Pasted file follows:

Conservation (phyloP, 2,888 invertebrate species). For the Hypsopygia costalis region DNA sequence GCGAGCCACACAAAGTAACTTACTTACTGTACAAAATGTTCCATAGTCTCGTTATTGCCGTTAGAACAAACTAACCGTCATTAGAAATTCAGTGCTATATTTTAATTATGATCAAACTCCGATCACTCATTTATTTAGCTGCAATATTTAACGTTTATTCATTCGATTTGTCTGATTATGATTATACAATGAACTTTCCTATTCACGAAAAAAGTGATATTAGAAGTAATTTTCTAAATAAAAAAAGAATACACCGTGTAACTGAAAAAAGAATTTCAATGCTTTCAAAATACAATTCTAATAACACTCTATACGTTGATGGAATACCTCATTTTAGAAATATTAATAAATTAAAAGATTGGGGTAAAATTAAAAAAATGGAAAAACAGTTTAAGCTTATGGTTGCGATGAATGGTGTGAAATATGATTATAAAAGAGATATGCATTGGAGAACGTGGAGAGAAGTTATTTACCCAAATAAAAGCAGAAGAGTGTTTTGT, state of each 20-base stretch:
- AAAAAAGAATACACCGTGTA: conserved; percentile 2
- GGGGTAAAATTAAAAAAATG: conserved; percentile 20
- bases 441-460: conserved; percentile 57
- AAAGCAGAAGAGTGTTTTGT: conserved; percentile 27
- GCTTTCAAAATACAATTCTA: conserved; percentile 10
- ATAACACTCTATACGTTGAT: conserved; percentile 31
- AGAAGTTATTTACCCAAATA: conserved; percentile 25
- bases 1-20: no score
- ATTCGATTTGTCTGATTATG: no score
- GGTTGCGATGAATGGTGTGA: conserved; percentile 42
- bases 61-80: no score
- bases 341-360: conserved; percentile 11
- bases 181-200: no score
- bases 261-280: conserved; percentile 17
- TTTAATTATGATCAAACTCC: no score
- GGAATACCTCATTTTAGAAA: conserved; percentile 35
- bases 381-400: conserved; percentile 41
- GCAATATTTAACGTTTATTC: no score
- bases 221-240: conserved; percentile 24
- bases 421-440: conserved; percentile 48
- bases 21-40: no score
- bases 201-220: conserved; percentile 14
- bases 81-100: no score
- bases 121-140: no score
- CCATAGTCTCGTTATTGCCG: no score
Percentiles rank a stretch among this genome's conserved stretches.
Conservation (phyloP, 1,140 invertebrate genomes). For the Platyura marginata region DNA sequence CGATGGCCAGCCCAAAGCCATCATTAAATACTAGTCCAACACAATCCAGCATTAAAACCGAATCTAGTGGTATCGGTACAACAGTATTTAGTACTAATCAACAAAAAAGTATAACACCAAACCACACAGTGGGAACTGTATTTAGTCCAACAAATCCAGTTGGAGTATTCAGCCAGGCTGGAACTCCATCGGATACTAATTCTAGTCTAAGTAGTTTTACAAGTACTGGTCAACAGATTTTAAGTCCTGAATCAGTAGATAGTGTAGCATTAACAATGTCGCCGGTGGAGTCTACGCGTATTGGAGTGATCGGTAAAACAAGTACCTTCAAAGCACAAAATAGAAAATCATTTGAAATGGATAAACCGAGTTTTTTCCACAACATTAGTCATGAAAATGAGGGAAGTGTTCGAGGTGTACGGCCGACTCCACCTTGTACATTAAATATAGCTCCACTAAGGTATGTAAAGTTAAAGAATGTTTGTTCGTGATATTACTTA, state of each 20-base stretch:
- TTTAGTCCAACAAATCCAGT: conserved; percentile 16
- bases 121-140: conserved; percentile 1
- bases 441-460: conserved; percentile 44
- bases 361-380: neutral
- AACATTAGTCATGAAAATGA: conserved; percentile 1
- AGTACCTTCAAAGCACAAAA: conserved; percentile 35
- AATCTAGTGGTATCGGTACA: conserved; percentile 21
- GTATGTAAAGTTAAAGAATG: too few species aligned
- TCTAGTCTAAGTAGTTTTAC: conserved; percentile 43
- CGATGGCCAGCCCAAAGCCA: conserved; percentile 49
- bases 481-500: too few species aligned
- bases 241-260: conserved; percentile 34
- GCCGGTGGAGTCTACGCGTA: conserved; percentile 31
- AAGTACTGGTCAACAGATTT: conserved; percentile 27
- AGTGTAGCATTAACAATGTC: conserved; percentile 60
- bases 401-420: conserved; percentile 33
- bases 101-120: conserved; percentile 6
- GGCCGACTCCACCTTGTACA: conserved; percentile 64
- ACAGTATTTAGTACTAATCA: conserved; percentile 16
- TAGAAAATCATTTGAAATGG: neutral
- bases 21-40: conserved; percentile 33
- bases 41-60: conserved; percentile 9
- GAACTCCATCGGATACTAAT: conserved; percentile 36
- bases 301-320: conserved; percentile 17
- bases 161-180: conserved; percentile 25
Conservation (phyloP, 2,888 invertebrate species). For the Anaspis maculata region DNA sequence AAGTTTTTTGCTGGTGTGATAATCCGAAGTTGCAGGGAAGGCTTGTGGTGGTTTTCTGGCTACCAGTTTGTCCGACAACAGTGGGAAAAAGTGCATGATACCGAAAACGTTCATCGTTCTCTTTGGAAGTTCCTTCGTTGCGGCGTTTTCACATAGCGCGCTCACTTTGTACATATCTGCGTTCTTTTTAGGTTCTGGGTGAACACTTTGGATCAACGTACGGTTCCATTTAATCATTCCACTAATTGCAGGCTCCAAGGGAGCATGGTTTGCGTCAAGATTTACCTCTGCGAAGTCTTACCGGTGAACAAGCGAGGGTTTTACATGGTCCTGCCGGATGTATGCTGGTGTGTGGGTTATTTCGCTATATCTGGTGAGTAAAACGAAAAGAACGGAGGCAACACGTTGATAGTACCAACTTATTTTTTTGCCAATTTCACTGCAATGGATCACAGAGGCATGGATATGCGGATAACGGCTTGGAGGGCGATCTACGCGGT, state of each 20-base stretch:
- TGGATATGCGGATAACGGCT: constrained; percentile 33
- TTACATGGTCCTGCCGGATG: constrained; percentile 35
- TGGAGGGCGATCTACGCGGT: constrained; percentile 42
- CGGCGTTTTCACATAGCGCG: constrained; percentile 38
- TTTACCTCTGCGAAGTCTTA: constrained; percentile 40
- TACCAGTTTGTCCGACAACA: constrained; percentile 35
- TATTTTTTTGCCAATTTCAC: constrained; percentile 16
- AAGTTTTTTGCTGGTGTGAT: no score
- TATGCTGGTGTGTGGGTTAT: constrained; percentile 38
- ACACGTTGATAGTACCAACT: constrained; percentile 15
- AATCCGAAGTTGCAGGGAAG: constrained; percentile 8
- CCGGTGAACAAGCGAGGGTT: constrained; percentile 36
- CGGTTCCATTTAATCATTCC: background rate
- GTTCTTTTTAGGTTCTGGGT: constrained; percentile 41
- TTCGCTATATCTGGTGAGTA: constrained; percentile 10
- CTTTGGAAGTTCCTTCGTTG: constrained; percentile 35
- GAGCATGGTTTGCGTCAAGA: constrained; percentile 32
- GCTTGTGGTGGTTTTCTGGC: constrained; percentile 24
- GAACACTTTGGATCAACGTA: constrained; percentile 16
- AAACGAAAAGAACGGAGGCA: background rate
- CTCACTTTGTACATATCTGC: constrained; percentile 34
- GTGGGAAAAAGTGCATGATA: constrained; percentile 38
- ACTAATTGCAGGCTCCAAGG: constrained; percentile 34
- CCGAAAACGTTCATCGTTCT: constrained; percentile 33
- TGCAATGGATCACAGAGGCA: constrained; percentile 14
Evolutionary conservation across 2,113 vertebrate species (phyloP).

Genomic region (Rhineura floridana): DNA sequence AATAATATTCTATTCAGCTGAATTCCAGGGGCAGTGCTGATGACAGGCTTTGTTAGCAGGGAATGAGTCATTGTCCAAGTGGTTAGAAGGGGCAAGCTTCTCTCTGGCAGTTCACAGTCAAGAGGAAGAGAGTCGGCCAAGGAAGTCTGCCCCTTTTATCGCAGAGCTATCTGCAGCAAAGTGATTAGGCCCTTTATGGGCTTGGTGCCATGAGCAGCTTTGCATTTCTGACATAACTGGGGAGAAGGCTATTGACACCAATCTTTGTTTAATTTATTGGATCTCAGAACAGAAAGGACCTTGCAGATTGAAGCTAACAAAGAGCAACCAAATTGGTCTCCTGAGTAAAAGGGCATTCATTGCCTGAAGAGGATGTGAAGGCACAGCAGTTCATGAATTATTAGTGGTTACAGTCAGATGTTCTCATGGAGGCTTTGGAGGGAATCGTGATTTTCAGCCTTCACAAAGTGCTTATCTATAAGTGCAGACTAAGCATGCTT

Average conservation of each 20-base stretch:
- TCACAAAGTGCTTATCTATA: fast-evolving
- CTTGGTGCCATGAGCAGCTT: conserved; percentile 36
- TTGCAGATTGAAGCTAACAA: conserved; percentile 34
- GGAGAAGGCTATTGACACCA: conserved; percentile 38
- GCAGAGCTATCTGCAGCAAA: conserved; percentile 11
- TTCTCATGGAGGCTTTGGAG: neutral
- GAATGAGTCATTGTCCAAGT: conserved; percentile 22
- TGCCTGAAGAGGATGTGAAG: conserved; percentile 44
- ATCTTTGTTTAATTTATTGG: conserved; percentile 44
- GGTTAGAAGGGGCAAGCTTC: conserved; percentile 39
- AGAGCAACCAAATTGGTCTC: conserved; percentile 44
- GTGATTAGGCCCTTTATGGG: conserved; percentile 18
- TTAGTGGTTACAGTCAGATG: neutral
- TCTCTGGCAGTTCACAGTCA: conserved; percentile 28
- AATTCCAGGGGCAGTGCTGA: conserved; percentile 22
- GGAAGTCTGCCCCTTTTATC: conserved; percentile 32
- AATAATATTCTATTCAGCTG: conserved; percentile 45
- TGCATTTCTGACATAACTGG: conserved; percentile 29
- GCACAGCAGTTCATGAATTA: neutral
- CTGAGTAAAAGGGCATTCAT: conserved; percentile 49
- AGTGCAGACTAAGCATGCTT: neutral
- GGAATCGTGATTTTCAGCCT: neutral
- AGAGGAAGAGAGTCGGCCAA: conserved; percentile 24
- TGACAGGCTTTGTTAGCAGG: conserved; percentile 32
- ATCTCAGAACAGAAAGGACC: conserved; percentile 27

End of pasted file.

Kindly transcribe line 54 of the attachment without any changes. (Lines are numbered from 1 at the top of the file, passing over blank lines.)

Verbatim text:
Conservation (phyloP, 2,888 invertebrate species). For the Anaspis maculata region DNA sequence AAGTTTTTTGCTGGTGTGATAATCCGAAGTTGCAGGGAAGGCTTGTGGTGGTTTTCTGGCTACCAGTTTGTCCGACAACAGTGGGAAAAAGTGCATGATACCGAAAACGTTCATCGTTCTCTTTGGAAGTTCCTTCGTTGCGGCGTTTTCACATAGCGCGCTCACTTTGTACATATCTGCGTTCTTTTTAGGTTCTGGGTGAACACTTTGGATCAACGTACGGTTCCATTTAATCATTCCACTAATTGCAGGCTCCAAGGGAGCATGGTTTGCGTCAAGATTTACCTCTGCGAAGTCTTACCGGTGAACAAGCGAGGGTTTTACATGGTCCTGCCGGATGTATGCTGGTGTGTGGGTTATTTCGCTATATCTGGTGAGTAAAACGAAAAGAACGGAGGCAACACGTTGATAGTACCAACTTATTTTTTTGCCAATTTCACTGCAATGGATCACAGAGGCATGGATATGCGGATAACGGCTTGGAGGGCGATCTACGCGGT, state of each 20-base stretch: